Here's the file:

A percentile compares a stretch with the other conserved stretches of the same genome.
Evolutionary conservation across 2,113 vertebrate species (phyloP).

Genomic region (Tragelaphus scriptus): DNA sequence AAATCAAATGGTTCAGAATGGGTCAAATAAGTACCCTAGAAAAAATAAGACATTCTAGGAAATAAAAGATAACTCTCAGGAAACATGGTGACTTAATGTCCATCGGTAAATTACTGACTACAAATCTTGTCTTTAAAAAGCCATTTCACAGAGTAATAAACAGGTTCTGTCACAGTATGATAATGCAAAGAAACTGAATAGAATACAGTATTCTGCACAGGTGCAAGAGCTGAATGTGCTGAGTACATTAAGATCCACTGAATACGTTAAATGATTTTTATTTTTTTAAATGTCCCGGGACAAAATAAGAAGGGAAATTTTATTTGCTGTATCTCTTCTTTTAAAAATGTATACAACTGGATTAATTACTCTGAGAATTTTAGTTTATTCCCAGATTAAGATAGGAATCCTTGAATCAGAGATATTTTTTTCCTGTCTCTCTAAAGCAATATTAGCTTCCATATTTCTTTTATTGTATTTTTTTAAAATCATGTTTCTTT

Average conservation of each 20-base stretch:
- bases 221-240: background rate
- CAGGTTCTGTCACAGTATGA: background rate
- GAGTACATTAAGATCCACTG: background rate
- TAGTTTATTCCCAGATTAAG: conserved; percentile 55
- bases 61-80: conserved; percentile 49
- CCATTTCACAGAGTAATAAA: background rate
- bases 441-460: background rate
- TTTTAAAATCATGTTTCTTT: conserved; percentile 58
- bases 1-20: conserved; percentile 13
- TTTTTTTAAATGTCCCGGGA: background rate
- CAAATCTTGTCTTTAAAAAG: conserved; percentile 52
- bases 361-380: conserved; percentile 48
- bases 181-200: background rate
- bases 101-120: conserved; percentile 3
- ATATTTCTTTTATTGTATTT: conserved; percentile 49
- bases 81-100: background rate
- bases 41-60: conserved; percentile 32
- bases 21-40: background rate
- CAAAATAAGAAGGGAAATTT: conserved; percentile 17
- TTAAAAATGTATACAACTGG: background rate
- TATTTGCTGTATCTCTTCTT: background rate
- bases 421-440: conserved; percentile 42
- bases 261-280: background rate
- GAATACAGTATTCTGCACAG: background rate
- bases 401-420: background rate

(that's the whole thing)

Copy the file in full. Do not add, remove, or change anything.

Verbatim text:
A percentile compares a stretch with the other conserved stretches of the same genome.
Evolutionary conservation across 2,113 vertebrate species (phyloP).

Genomic region (Tragelaphus scriptus): DNA sequence AAATCAAATGGTTCAGAATGGGTCAAATAAGTACCCTAGAAAAAATAAGACATTCTAGGAAATAAAAGATAACTCTCAGGAAACATGGTGACTTAATGTCCATCGGTAAATTACTGACTACAAATCTTGTCTTTAAAAAGCCATTTCACAGAGTAATAAACAGGTTCTGTCACAGTATGATAATGCAAAGAAACTGAATAGAATACAGTATTCTGCACAGGTGCAAGAGCTGAATGTGCTGAGTACATTAAGATCCACTGAATACGTTAAATGATTTTTATTTTTTTAAATGTCCCGGGACAAAATAAGAAGGGAAATTTTATTTGCTGTATCTCTTCTTTTAAAAATGTATACAACTGGATTAATTACTCTGAGAATTTTAGTTTATTCCCAGATTAAGATAGGAATCCTTGAATCAGAGATATTTTTTTCCTGTCTCTCTAAAGCAATATTAGCTTCCATATTTCTTTTATTGTATTTTTTTAAAATCATGTTTCTTT

Average conservation of each 20-base stretch:
- bases 221-240: background rate
- CAGGTTCTGTCACAGTATGA: background rate
- GAGTACATTAAGATCCACTG: background rate
- TAGTTTATTCCCAGATTAAG: conserved; percentile 55
- bases 61-80: conserved; percentile 49
- CCATTTCACAGAGTAATAAA: background rate
- bases 441-460: background rate
- TTTTAAAATCATGTTTCTTT: conserved; percentile 58
- bases 1-20: conserved; percentile 13
- TTTTTTTAAATGTCCCGGGA: background rate
- CAAATCTTGTCTTTAAAAAG: conserved; percentile 52
- bases 361-380: conserved; percentile 48
- bases 181-200: background rate
- bases 101-120: conserved; percentile 3
- ATATTTCTTTTATTGTATTT: conserved; percentile 49
- bases 81-100: background rate
- bases 41-60: conserved; percentile 32
- bases 21-40: background rate
- CAAAATAAGAAGGGAAATTT: conserved; percentile 17
- TTAAAAATGTATACAACTGG: background rate
- TATTTGCTGTATCTCTTCTT: background rate
- bases 421-440: conserved; percentile 42
- bases 261-280: background rate
- GAATACAGTATTCTGCACAG: background rate
- bases 401-420: background rate